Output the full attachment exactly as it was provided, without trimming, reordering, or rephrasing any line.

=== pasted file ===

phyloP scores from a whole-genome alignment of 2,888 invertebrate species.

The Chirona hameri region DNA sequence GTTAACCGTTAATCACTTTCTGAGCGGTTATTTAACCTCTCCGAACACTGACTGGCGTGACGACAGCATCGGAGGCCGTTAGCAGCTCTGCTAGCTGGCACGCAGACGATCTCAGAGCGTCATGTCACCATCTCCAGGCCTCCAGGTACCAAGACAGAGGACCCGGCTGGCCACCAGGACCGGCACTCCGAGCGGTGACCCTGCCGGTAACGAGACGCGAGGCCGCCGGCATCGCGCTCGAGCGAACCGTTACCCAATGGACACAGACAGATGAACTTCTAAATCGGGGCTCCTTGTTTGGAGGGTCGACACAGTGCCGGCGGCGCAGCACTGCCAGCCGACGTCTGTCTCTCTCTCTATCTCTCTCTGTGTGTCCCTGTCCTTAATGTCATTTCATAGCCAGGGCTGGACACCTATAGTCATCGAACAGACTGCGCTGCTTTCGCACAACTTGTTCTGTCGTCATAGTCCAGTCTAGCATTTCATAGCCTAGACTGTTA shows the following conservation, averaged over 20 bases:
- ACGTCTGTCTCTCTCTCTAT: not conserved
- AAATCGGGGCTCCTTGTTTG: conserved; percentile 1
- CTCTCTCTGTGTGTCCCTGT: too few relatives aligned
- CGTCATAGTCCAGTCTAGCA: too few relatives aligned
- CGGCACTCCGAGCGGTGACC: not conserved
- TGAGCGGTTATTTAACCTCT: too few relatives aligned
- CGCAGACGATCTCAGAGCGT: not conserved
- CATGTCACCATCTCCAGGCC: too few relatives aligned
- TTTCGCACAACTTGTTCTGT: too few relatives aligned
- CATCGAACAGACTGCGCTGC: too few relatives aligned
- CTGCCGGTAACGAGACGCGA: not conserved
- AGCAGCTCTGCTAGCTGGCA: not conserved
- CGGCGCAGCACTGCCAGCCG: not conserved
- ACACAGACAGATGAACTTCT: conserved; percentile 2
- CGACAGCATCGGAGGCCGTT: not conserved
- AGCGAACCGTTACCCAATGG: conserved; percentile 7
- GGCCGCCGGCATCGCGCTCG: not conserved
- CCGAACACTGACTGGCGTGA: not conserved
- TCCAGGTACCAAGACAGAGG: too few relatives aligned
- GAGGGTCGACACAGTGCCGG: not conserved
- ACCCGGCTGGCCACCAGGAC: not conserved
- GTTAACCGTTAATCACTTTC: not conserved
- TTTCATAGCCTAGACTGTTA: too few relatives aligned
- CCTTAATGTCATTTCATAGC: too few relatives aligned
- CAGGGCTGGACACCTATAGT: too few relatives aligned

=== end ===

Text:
phyloP scores from a whole-genome alignment of 2,888 invertebrate species.

The Chirona hameri region DNA sequence GTTAACCGTTAATCACTTTCTGAGCGGTTATTTAACCTCTCCGAACACTGACTGGCGTGACGACAGCATCGGAGGCCGTTAGCAGCTCTGCTAGCTGGCACGCAGACGATCTCAGAGCGTCATGTCACCATCTCCAGGCCTCCAGGTACCAAGACAGAGGACCCGGCTGGCCACCAGGACCGGCACTCCGAGCGGTGACCCTGCCGGTAACGAGACGCGAGGCCGCCGGCATCGCGCTCGAGCGAACCGTTACCCAATGGACACAGACAGATGAACTTCTAAATCGGGGCTCCTTGTTTGGAGGGTCGACACAGTGCCGGCGGCGCAGCACTGCCAGCCGACGTCTGTCTCTCTCTCTATCTCTCTCTGTGTGTCCCTGTCCTTAATGTCATTTCATAGCCAGGGCTGGACACCTATAGTCATCGAACAGACTGCGCTGCTTTCGCACAACTTGTTCTGTCGTCATAGTCCAGTCTAGCATTTCATAGCCTAGACTGTTA shows the following conservation, averaged over 20 bases:
- ACGTCTGTCTCTCTCTCTAT: not conserved
- AAATCGGGGCTCCTTGTTTG: conserved; percentile 1
- CTCTCTCTGTGTGTCCCTGT: too few relatives aligned
- CGTCATAGTCCAGTCTAGCA: too few relatives aligned
- CGGCACTCCGAGCGGTGACC: not conserved
- TGAGCGGTTATTTAACCTCT: too few relatives aligned
- CGCAGACGATCTCAGAGCGT: not conserved
- CATGTCACCATCTCCAGGCC: too few relatives aligned
- TTTCGCACAACTTGTTCTGT: too few relatives aligned
- CATCGAACAGACTGCGCTGC: too few relatives aligned
- CTGCCGGTAACGAGACGCGA: not conserved
- AGCAGCTCTGCTAGCTGGCA: not conserved
- CGGCGCAGCACTGCCAGCCG: not conserved
- ACACAGACAGATGAACTTCT: conserved; percentile 2
- CGACAGCATCGGAGGCCGTT: not conserved
- AGCGAACCGTTACCCAATGG: conserved; percentile 7
- GGCCGCCGGCATCGCGCTCG: not conserved
- CCGAACACTGACTGGCGTGA: not conserved
- TCCAGGTACCAAGACAGAGG: too few relatives aligned
- GAGGGTCGACACAGTGCCGG: not conserved
- ACCCGGCTGGCCACCAGGAC: not conserved
- GTTAACCGTTAATCACTTTC: not conserved
- TTTCATAGCCTAGACTGTTA: too few relatives aligned
- CCTTAATGTCATTTCATAGC: too few relatives aligned
- CAGGGCTGGACACCTATAGT: too few relatives aligned